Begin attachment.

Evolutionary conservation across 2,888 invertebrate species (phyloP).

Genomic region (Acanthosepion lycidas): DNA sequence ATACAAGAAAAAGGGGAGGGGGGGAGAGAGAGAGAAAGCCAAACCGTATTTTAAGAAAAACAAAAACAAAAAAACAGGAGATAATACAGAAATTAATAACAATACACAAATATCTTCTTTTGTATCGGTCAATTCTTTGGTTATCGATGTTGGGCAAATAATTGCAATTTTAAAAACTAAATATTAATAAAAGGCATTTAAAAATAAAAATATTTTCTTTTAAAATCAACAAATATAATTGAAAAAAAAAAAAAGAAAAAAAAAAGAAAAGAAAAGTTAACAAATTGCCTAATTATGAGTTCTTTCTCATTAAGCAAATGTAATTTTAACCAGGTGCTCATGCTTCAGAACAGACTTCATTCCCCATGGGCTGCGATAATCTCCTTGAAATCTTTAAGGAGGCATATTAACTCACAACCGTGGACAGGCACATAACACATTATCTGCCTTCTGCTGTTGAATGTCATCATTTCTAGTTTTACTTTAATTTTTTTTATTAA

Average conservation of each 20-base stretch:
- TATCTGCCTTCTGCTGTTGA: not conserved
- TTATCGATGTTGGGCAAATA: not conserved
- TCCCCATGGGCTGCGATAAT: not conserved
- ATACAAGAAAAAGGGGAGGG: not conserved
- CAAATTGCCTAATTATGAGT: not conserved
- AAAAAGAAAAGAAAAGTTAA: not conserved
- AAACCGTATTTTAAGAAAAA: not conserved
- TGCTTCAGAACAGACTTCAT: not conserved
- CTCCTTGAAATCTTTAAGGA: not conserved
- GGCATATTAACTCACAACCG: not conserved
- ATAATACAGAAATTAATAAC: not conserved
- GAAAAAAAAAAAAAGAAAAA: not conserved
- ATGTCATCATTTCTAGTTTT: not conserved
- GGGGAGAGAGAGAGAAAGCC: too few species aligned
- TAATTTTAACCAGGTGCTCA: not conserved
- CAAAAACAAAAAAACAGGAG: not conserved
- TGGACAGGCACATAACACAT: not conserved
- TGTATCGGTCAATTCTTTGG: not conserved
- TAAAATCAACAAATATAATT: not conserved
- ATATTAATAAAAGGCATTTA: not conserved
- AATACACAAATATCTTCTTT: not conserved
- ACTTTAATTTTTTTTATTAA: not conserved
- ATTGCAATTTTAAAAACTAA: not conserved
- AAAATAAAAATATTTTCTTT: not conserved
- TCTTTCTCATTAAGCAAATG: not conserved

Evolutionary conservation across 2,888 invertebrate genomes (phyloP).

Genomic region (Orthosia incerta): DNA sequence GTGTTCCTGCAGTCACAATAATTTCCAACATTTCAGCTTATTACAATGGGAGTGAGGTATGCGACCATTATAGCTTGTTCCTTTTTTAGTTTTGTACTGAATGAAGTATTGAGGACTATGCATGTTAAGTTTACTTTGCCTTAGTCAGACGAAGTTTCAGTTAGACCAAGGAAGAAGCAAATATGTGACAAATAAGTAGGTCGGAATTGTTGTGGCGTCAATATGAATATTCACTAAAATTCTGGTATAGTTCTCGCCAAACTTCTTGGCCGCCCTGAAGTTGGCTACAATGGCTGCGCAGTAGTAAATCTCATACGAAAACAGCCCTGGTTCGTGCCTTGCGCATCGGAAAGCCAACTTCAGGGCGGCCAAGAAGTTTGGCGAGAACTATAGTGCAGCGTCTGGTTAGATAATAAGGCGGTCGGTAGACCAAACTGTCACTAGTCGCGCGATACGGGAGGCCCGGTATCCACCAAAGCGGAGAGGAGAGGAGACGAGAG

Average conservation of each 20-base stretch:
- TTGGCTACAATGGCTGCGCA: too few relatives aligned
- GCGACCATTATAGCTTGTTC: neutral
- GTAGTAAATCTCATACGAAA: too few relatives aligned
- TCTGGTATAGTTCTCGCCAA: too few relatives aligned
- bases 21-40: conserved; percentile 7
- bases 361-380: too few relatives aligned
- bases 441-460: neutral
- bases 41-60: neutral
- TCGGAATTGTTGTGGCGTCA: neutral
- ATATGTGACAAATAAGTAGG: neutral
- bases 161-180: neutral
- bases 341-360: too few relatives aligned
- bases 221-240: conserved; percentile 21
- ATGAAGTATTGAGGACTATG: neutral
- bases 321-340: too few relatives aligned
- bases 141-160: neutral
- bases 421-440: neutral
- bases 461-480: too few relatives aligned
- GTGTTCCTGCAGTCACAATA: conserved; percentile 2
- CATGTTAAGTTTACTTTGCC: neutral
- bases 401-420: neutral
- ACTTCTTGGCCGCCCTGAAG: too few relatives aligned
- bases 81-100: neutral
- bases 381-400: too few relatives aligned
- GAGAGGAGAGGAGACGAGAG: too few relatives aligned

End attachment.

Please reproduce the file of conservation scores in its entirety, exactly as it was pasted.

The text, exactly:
Evolutionary conservation across 2,888 invertebrate species (phyloP).

Genomic region (Acanthosepion lycidas): DNA sequence ATACAAGAAAAAGGGGAGGGGGGGAGAGAGAGAGAAAGCCAAACCGTATTTTAAGAAAAACAAAAACAAAAAAACAGGAGATAATACAGAAATTAATAACAATACACAAATATCTTCTTTTGTATCGGTCAATTCTTTGGTTATCGATGTTGGGCAAATAATTGCAATTTTAAAAACTAAATATTAATAAAAGGCATTTAAAAATAAAAATATTTTCTTTTAAAATCAACAAATATAATTGAAAAAAAAAAAAAGAAAAAAAAAAGAAAAGAAAAGTTAACAAATTGCCTAATTATGAGTTCTTTCTCATTAAGCAAATGTAATTTTAACCAGGTGCTCATGCTTCAGAACAGACTTCATTCCCCATGGGCTGCGATAATCTCCTTGAAATCTTTAAGGAGGCATATTAACTCACAACCGTGGACAGGCACATAACACATTATCTGCCTTCTGCTGTTGAATGTCATCATTTCTAGTTTTACTTTAATTTTTTTTATTAA

Average conservation of each 20-base stretch:
- TATCTGCCTTCTGCTGTTGA: not conserved
- TTATCGATGTTGGGCAAATA: not conserved
- TCCCCATGGGCTGCGATAAT: not conserved
- ATACAAGAAAAAGGGGAGGG: not conserved
- CAAATTGCCTAATTATGAGT: not conserved
- AAAAAGAAAAGAAAAGTTAA: not conserved
- AAACCGTATTTTAAGAAAAA: not conserved
- TGCTTCAGAACAGACTTCAT: not conserved
- CTCCTTGAAATCTTTAAGGA: not conserved
- GGCATATTAACTCACAACCG: not conserved
- ATAATACAGAAATTAATAAC: not conserved
- GAAAAAAAAAAAAAGAAAAA: not conserved
- ATGTCATCATTTCTAGTTTT: not conserved
- GGGGAGAGAGAGAGAAAGCC: too few species aligned
- TAATTTTAACCAGGTGCTCA: not conserved
- CAAAAACAAAAAAACAGGAG: not conserved
- TGGACAGGCACATAACACAT: not conserved
- TGTATCGGTCAATTCTTTGG: not conserved
- TAAAATCAACAAATATAATT: not conserved
- ATATTAATAAAAGGCATTTA: not conserved
- AATACACAAATATCTTCTTT: not conserved
- ACTTTAATTTTTTTTATTAA: not conserved
- ATTGCAATTTTAAAAACTAA: not conserved
- AAAATAAAAATATTTTCTTT: not conserved
- TCTTTCTCATTAAGCAAATG: not conserved

Evolutionary conservation across 2,888 invertebrate genomes (phyloP).

Genomic region (Orthosia incerta): DNA sequence GTGTTCCTGCAGTCACAATAATTTCCAACATTTCAGCTTATTACAATGGGAGTGAGGTATGCGACCATTATAGCTTGTTCCTTTTTTAGTTTTGTACTGAATGAAGTATTGAGGACTATGCATGTTAAGTTTACTTTGCCTTAGTCAGACGAAGTTTCAGTTAGACCAAGGAAGAAGCAAATATGTGACAAATAAGTAGGTCGGAATTGTTGTGGCGTCAATATGAATATTCACTAAAATTCTGGTATAGTTCTCGCCAAACTTCTTGGCCGCCCTGAAGTTGGCTACAATGGCTGCGCAGTAGTAAATCTCATACGAAAACAGCCCTGGTTCGTGCCTTGCGCATCGGAAAGCCAACTTCAGGGCGGCCAAGAAGTTTGGCGAGAACTATAGTGCAGCGTCTGGTTAGATAATAAGGCGGTCGGTAGACCAAACTGTCACTAGTCGCGCGATACGGGAGGCCCGGTATCCACCAAAGCGGAGAGGAGAGGAGACGAGAG

Average conservation of each 20-base stretch:
- TTGGCTACAATGGCTGCGCA: too few relatives aligned
- GCGACCATTATAGCTTGTTC: neutral
- GTAGTAAATCTCATACGAAA: too few relatives aligned
- TCTGGTATAGTTCTCGCCAA: too few relatives aligned
- bases 21-40: conserved; percentile 7
- bases 361-380: too few relatives aligned
- bases 441-460: neutral
- bases 41-60: neutral
- TCGGAATTGTTGTGGCGTCA: neutral
- ATATGTGACAAATAAGTAGG: neutral
- bases 161-180: neutral
- bases 341-360: too few relatives aligned
- bases 221-240: conserved; percentile 21
- ATGAAGTATTGAGGACTATG: neutral
- bases 321-340: too few relatives aligned
- bases 141-160: neutral
- bases 421-440: neutral
- bases 461-480: too few relatives aligned
- GTGTTCCTGCAGTCACAATA: conserved; percentile 2
- CATGTTAAGTTTACTTTGCC: neutral
- bases 401-420: neutral
- ACTTCTTGGCCGCCCTGAAG: too few relatives aligned
- bases 81-100: neutral
- bases 381-400: too few relatives aligned
- GAGAGGAGAGGAGACGAGAG: too few relatives aligned